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Republished: Nitrofurantoin-induced agranulocytosis
  1. Vanessa Lopes1,
  2. Joana Ramos2,
  3. Patrícia Dias2,
  4. Arsénio Santos2
  1. 1 Cardiology Department, Centro Hospitalar e Universitário de Coimbra EPE, Coimbra, Portugal
  2. 2 Internal Medicine Department, Centro Hospitalar e Universitario de Coimbra EPE, Coimbra, Portugal
  1. Correspondence to Dr Vanessa Lopes;{at}

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In conjunction with BMJ Case Reports, DTB will feature occasional drug-related cases that are likely to be of interest to readers. These will include cases that involve recently marketed drugs for which there is limited knowledge of adverse effects and cases that highlight unusual reactions to drugs that have been marketed for several years.


Idiosyncratic drug-induced agranulocytosis is a rare life-threatening adverse reaction characterised by an absolute neutrophil count <500 cells/μL of blood. Nitrofurantoin has been associated with haematological adverse events, but few agranulocytosis cases worldwide have been reported. We present a case of a 68-year-old woman who presented with fever and agranulocytosis following treatment with nitrofurantoin. Extensive workup for agranulocytosis, including a bone marrow aspirate, was unremarkable. Treatment with nitrofurantoin was discontinued, which led to a complete recovery of the complete blood count. This case stresses the importance of monitoring treatments, given that widely used drugs are not free from severe adverse reactions.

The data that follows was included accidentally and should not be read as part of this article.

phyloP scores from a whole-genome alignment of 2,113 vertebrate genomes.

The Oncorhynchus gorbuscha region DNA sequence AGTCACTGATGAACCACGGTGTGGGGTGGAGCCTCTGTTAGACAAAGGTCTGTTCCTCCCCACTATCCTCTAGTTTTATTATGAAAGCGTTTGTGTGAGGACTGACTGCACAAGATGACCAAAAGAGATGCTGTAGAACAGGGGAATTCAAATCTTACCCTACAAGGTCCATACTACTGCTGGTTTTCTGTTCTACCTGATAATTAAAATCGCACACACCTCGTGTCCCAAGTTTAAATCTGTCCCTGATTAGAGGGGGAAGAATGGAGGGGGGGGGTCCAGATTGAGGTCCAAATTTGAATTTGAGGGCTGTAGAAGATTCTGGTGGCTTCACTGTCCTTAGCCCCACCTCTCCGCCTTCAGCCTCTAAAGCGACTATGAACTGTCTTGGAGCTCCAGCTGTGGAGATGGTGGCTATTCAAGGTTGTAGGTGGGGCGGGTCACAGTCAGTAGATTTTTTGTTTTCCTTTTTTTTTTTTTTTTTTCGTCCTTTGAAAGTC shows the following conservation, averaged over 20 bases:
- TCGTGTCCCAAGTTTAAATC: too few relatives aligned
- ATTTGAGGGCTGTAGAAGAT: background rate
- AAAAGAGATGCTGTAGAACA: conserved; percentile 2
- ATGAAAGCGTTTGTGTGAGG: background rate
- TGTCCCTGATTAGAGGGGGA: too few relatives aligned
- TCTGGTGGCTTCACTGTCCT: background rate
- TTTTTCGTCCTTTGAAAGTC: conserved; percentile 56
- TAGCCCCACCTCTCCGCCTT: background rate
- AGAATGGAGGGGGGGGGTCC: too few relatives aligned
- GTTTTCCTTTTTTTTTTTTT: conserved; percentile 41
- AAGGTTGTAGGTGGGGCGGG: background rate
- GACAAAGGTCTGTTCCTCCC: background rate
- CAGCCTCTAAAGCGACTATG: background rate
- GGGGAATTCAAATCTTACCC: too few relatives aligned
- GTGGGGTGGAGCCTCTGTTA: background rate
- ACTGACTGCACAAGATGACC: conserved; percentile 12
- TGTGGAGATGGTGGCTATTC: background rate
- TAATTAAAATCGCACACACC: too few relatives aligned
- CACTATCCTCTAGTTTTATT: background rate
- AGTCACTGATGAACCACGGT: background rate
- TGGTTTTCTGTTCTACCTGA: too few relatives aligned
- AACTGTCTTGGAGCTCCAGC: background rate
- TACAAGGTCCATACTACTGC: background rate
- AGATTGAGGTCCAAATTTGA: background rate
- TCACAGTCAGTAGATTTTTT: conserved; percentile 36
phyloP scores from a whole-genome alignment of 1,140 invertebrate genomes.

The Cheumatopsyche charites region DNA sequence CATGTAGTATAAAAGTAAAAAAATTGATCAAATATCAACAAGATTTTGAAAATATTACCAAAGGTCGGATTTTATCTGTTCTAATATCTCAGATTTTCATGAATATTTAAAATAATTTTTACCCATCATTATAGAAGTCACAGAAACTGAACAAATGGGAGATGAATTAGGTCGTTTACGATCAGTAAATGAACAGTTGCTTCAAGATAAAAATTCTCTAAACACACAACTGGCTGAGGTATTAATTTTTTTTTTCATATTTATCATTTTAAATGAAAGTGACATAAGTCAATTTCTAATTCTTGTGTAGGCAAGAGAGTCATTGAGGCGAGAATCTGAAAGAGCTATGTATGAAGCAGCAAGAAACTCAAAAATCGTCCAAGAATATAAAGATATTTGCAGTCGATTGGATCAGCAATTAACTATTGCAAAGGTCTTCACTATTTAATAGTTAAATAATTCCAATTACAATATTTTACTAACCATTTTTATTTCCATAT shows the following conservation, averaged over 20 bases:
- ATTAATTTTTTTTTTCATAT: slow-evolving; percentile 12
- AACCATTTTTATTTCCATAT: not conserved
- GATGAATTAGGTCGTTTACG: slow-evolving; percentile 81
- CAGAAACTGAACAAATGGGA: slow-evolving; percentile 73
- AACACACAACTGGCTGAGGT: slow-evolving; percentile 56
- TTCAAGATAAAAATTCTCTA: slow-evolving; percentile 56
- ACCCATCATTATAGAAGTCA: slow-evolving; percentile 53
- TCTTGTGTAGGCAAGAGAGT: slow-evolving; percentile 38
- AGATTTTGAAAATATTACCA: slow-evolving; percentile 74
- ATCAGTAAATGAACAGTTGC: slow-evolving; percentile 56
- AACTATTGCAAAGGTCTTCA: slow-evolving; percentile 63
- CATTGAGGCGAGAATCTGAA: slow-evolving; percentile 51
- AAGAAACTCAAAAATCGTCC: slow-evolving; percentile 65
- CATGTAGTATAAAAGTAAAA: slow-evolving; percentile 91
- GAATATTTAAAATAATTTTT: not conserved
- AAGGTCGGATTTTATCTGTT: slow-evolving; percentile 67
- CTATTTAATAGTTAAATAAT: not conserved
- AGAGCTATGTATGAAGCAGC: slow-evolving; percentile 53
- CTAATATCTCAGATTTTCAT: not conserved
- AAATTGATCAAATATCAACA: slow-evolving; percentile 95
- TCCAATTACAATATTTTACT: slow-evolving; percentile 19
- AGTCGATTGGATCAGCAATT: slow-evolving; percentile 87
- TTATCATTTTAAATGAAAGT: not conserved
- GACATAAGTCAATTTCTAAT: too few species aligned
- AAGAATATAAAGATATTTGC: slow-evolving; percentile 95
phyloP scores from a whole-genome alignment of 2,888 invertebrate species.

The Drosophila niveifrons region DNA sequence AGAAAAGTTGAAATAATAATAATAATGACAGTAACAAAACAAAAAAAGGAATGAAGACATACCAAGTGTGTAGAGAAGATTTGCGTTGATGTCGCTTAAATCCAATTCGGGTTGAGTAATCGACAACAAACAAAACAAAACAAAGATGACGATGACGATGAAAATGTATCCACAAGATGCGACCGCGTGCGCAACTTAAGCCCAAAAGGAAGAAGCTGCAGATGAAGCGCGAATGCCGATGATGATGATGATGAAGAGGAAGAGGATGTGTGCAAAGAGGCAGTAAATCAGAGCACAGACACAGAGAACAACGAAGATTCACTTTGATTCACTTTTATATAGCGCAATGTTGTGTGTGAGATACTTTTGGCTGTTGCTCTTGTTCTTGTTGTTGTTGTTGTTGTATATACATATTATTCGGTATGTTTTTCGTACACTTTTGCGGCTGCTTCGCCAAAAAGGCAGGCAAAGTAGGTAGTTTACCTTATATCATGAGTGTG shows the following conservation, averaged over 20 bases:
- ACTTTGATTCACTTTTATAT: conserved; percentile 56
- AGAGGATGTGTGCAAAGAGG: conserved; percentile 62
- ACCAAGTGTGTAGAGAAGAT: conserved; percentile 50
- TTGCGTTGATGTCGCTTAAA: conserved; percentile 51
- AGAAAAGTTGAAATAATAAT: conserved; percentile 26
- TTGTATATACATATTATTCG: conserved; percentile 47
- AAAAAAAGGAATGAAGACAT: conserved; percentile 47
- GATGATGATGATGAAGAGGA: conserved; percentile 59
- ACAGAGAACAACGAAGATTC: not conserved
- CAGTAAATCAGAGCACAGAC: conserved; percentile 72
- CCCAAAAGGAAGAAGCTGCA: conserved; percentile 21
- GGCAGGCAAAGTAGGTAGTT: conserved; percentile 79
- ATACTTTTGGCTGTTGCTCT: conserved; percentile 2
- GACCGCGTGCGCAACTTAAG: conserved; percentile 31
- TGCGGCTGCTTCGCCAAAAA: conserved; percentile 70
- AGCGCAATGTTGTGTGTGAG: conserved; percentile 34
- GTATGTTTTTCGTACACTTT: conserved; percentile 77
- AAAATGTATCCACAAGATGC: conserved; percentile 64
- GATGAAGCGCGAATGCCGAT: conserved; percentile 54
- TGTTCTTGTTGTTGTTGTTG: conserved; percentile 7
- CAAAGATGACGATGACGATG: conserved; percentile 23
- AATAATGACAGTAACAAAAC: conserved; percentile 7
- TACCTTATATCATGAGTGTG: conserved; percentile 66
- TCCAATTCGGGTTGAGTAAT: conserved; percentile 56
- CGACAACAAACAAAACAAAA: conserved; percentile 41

Idiosyncratic drug-induced agranulocytosis is a rare life-threatening adverse reaction characterised by an absolute neutrophil count <500 cells/µL of blood.1 Despite recent improvements, the mortality rate for idiosyncratic drug-induced agranulocytosis remains high, mostly due to the high rate of infectious complications.2 3

Nitrofurantoin is among the first-line treatment options for uncomplicated urinary tract infections in women, according to the most recent European guidelines.4 Agranulocytosis is described as a possible adverse effect with unknown frequency in the summary of product characteristics of nitrofurantoin, but few cases worldwide have been reported.5 6

This report describes the diagnosis and subsequent management of a 68-year-old woman with agranulocytosis and unexplained fever associated with nitrofurantoin use.

Case presentation

A 68-year-old woman, general practitioner, was admitted to the emergency department, due to fever for 4 days. The maximum temperature registered was 39°C. She also complained of generalised abdominal discomfort and odynophagia. …

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  • VL and JR are joint first authors.

  • VL and JR contributed equally.

  • Contributors VL and JR equally contributed to research, writing and editing (joint first authorship). PD and AS contributed to overall guidance, direction and editing. All authors read, edited and approved the final document prior to submission.

  • Funding The authors have not declared a specific grant for this research from any funding agency in the public, commercial or not-for-profit sectors.

  • Competing interests None declared.

  • Provenance and peer review Not commissioned; externally peer reviewed.